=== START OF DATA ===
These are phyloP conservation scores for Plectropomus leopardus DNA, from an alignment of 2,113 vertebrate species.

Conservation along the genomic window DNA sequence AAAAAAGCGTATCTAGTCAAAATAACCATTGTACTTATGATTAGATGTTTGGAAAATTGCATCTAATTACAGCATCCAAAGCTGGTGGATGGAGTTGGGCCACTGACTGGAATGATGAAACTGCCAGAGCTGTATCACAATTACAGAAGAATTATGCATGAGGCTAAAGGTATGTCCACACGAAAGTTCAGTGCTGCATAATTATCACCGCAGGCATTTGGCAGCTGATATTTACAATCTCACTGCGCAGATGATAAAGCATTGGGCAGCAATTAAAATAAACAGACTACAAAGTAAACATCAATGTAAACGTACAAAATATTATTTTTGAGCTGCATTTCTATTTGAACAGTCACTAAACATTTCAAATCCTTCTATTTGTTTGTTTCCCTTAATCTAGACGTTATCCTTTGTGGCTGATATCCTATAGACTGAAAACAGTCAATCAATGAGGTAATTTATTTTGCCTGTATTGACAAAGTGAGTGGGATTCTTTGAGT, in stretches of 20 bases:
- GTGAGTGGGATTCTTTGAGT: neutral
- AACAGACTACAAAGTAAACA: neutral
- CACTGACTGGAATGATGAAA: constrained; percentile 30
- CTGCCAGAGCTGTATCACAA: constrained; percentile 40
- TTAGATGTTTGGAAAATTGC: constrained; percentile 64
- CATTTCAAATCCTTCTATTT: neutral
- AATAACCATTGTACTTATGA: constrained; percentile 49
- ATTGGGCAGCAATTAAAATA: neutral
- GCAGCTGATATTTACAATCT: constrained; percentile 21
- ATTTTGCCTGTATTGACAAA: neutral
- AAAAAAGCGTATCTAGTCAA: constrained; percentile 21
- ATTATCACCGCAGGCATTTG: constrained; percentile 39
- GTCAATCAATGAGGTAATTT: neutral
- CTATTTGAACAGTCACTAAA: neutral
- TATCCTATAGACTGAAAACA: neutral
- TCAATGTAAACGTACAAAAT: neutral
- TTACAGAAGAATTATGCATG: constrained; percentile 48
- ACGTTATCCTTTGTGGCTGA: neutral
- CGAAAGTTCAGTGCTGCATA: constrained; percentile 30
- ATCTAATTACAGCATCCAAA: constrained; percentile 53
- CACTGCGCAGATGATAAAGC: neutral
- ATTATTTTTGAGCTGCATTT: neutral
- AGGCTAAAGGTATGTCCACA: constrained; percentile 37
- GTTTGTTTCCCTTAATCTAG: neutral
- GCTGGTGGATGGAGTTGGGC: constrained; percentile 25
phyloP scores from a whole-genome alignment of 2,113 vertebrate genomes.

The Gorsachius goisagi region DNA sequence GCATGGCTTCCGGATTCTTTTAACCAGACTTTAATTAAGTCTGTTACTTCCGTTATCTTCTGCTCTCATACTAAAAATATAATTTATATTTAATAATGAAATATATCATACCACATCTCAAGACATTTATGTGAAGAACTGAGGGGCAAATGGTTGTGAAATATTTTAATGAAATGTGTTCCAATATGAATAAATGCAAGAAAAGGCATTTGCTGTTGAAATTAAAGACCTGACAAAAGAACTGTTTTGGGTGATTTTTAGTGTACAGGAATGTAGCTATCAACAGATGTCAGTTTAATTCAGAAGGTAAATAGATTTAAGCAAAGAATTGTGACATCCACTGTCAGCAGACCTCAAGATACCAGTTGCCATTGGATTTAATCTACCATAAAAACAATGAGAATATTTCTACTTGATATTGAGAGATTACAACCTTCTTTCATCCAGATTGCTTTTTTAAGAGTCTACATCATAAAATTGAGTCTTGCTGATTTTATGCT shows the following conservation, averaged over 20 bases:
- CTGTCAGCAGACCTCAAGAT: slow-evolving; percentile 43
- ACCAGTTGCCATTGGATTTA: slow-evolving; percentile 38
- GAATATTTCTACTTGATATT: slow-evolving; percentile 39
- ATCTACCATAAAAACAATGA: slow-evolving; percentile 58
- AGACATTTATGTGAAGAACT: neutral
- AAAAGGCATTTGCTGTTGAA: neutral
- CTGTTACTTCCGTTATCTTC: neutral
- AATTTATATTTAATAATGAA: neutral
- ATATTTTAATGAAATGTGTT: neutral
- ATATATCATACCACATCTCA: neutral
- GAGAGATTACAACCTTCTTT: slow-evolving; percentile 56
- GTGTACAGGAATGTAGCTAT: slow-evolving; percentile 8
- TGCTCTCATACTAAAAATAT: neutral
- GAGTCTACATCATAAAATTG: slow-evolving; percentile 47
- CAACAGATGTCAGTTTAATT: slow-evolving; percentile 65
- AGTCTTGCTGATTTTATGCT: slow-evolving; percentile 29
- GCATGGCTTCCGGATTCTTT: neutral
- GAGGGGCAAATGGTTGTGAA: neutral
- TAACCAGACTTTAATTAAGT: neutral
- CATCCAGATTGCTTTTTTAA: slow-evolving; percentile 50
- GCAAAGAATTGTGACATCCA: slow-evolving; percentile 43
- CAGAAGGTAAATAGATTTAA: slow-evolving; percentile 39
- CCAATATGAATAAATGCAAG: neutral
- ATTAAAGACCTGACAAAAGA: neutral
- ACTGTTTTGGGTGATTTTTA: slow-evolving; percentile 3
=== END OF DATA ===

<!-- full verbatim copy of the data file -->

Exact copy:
These are phyloP conservation scores for Plectropomus leopardus DNA, from an alignment of 2,113 vertebrate species.

Conservation along the genomic window DNA sequence AAAAAAGCGTATCTAGTCAAAATAACCATTGTACTTATGATTAGATGTTTGGAAAATTGCATCTAATTACAGCATCCAAAGCTGGTGGATGGAGTTGGGCCACTGACTGGAATGATGAAACTGCCAGAGCTGTATCACAATTACAGAAGAATTATGCATGAGGCTAAAGGTATGTCCACACGAAAGTTCAGTGCTGCATAATTATCACCGCAGGCATTTGGCAGCTGATATTTACAATCTCACTGCGCAGATGATAAAGCATTGGGCAGCAATTAAAATAAACAGACTACAAAGTAAACATCAATGTAAACGTACAAAATATTATTTTTGAGCTGCATTTCTATTTGAACAGTCACTAAACATTTCAAATCCTTCTATTTGTTTGTTTCCCTTAATCTAGACGTTATCCTTTGTGGCTGATATCCTATAGACTGAAAACAGTCAATCAATGAGGTAATTTATTTTGCCTGTATTGACAAAGTGAGTGGGATTCTTTGAGT, in stretches of 20 bases:
- GTGAGTGGGATTCTTTGAGT: neutral
- AACAGACTACAAAGTAAACA: neutral
- CACTGACTGGAATGATGAAA: constrained; percentile 30
- CTGCCAGAGCTGTATCACAA: constrained; percentile 40
- TTAGATGTTTGGAAAATTGC: constrained; percentile 64
- CATTTCAAATCCTTCTATTT: neutral
- AATAACCATTGTACTTATGA: constrained; percentile 49
- ATTGGGCAGCAATTAAAATA: neutral
- GCAGCTGATATTTACAATCT: constrained; percentile 21
- ATTTTGCCTGTATTGACAAA: neutral
- AAAAAAGCGTATCTAGTCAA: constrained; percentile 21
- ATTATCACCGCAGGCATTTG: constrained; percentile 39
- GTCAATCAATGAGGTAATTT: neutral
- CTATTTGAACAGTCACTAAA: neutral
- TATCCTATAGACTGAAAACA: neutral
- TCAATGTAAACGTACAAAAT: neutral
- TTACAGAAGAATTATGCATG: constrained; percentile 48
- ACGTTATCCTTTGTGGCTGA: neutral
- CGAAAGTTCAGTGCTGCATA: constrained; percentile 30
- ATCTAATTACAGCATCCAAA: constrained; percentile 53
- CACTGCGCAGATGATAAAGC: neutral
- ATTATTTTTGAGCTGCATTT: neutral
- AGGCTAAAGGTATGTCCACA: constrained; percentile 37
- GTTTGTTTCCCTTAATCTAG: neutral
- GCTGGTGGATGGAGTTGGGC: constrained; percentile 25
phyloP scores from a whole-genome alignment of 2,113 vertebrate genomes.

The Gorsachius goisagi region DNA sequence GCATGGCTTCCGGATTCTTTTAACCAGACTTTAATTAAGTCTGTTACTTCCGTTATCTTCTGCTCTCATACTAAAAATATAATTTATATTTAATAATGAAATATATCATACCACATCTCAAGACATTTATGTGAAGAACTGAGGGGCAAATGGTTGTGAAATATTTTAATGAAATGTGTTCCAATATGAATAAATGCAAGAAAAGGCATTTGCTGTTGAAATTAAAGACCTGACAAAAGAACTGTTTTGGGTGATTTTTAGTGTACAGGAATGTAGCTATCAACAGATGTCAGTTTAATTCAGAAGGTAAATAGATTTAAGCAAAGAATTGTGACATCCACTGTCAGCAGACCTCAAGATACCAGTTGCCATTGGATTTAATCTACCATAAAAACAATGAGAATATTTCTACTTGATATTGAGAGATTACAACCTTCTTTCATCCAGATTGCTTTTTTAAGAGTCTACATCATAAAATTGAGTCTTGCTGATTTTATGCT shows the following conservation, averaged over 20 bases:
- CTGTCAGCAGACCTCAAGAT: slow-evolving; percentile 43
- ACCAGTTGCCATTGGATTTA: slow-evolving; percentile 38
- GAATATTTCTACTTGATATT: slow-evolving; percentile 39
- ATCTACCATAAAAACAATGA: slow-evolving; percentile 58
- AGACATTTATGTGAAGAACT: neutral
- AAAAGGCATTTGCTGTTGAA: neutral
- CTGTTACTTCCGTTATCTTC: neutral
- AATTTATATTTAATAATGAA: neutral
- ATATTTTAATGAAATGTGTT: neutral
- ATATATCATACCACATCTCA: neutral
- GAGAGATTACAACCTTCTTT: slow-evolving; percentile 56
- GTGTACAGGAATGTAGCTAT: slow-evolving; percentile 8
- TGCTCTCATACTAAAAATAT: neutral
- GAGTCTACATCATAAAATTG: slow-evolving; percentile 47
- CAACAGATGTCAGTTTAATT: slow-evolving; percentile 65
- AGTCTTGCTGATTTTATGCT: slow-evolving; percentile 29
- GCATGGCTTCCGGATTCTTT: neutral
- GAGGGGCAAATGGTTGTGAA: neutral
- TAACCAGACTTTAATTAAGT: neutral
- CATCCAGATTGCTTTTTTAA: slow-evolving; percentile 50
- GCAAAGAATTGTGACATCCA: slow-evolving; percentile 43
- CAGAAGGTAAATAGATTTAA: slow-evolving; percentile 39
- CCAATATGAATAAATGCAAG: neutral
- ATTAAAGACCTGACAAAAGA: neutral
- ACTGTTTTGGGTGATTTTTA: slow-evolving; percentile 3